The task seemed simple enough: using digital tools, craft a modern pop song. The catch? No one on MIT Sloan MBA student Faye Cheng’s team had any experience making music.
Fortunately, the software provided to the students made things easy, offering a “click, drag, and drop” interface. Prototyping their work would be effortless — if they didn’t like the layer of sound they’d just applied, it could simply be stripped away and redone. That meant they’d be able to focus more on the real challenge: aggregating everyone’s ideas and personal musical taste into a coherent composition.
But that’s why they’d all gathered: the music challenge was the focus of the "Music Making as Effective Teaming Tool" Sloan Innovation Period workshop. The period, held at the midpoint of each semester, offers students an intensive week of experiential leadership learning.
Abby Berenson, the associate director of the MIT Leadership Center, said the workshop’s content was designed by Found Sound Nation, a New York-based nonprofit that uses collaborative sound-making as a tool to help enhance communities and build bonds.
“Through music-making, they create a sense of community and a sense of teams, and through teams, this leadership practice,” Berenson said. “That’s really at the heart of what we try to bring for any of the SIP workshops we do. They’re meant to be a different kind of teaching and learning outside of the regular semester classes.”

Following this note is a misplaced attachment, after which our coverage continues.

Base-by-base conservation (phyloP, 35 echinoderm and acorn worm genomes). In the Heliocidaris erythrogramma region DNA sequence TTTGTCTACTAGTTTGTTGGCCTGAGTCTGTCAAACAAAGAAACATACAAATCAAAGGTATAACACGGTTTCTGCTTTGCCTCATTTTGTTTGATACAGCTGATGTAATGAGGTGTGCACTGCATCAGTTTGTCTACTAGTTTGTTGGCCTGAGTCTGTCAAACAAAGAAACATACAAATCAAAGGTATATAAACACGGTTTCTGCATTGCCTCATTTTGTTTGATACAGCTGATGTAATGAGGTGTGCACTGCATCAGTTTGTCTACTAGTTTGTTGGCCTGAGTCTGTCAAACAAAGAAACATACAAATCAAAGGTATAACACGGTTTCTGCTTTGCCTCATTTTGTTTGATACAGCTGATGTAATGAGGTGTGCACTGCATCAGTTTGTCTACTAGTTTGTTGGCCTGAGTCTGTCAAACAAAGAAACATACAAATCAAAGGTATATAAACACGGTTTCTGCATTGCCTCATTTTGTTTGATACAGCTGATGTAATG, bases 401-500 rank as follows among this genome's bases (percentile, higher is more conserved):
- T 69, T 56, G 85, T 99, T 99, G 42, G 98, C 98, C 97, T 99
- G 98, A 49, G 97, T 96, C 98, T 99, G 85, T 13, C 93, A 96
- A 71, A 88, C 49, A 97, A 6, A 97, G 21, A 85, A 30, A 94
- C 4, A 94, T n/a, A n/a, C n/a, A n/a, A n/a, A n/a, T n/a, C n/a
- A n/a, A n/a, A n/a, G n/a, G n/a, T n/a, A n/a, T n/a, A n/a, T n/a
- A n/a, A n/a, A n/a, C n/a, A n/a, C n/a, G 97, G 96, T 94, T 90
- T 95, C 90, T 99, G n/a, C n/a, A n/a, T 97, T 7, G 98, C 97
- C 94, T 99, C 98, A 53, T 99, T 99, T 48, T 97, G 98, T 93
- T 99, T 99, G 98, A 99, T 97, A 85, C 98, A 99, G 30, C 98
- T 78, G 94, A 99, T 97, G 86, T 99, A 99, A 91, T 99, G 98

For Cheng, MBA ’18, the session took a different tone from the perfection-driven environment of the classroom or the workplace and that made embracing a more free-wheeling, creative approach much easier.
“Usually the approach is ‘Let’s make this as perfect as possible,’ and here it was more ‘Let’s make weird sounds,’” she said.
To form the teams, Cheng said the workshop participants were given personality tests. She’s not sure precisely how those tests factored into forming the teams, but she noticed that everyone on her own team tended to be a little quiet at first. That meant thoughts and ideas were staying inside people’s heads, making it difficult to start the writing process.
“It’s a daunting feeling when you don’t have any ideas yet and just two and a half days, but basically an entire orchestra at your hands,” she said. “Your main constraint is overcoming the hurdles of where to begin and how do we work together.”
The breakthroughs began when the workshop put the students through an exercise in which team members rotated being the leader in 10-minute intervals. The person at the helm was forced to verbalize and implement their ideas, and if other members didn’t like something someone did, it could be changed it when their turn was up — with the understanding that the same fate could befall their own decisions.
“I think where that helped is it broke through the paralysis of where to begin, and artificially-created leadership positions. Once people were given the leadership position, they could move things along,” Cheng said. “We made way more progress when we had that in place. It showed the importance of having a leader to provide direction, but also being able to play both the leader and the follower roles.”
The method worked so well that the interval was extended to a half-hour the next day.
“If you give people a seat at the table, they’ll rise to the occasion,” Cheng said.
The workshop also provided a good venue to see the “fail fast” principles that are taught in entrepreneurship classes in action, Cheng said. Being able to experience failure in a low-risk setting gave her new insight into how it can open up new avenues for creativity and innovation.
“It didn’t have to be a perfect sound, it was just ‘Let’s try things out and layer them on.’ In real life, it can be more daunting to fail in that way or make a decision and have to undo it later,” she said. “Most things are actually more changeable than we probably think. It might not be as easy as just deleting a layer, but it’s probably easier than we think it is.”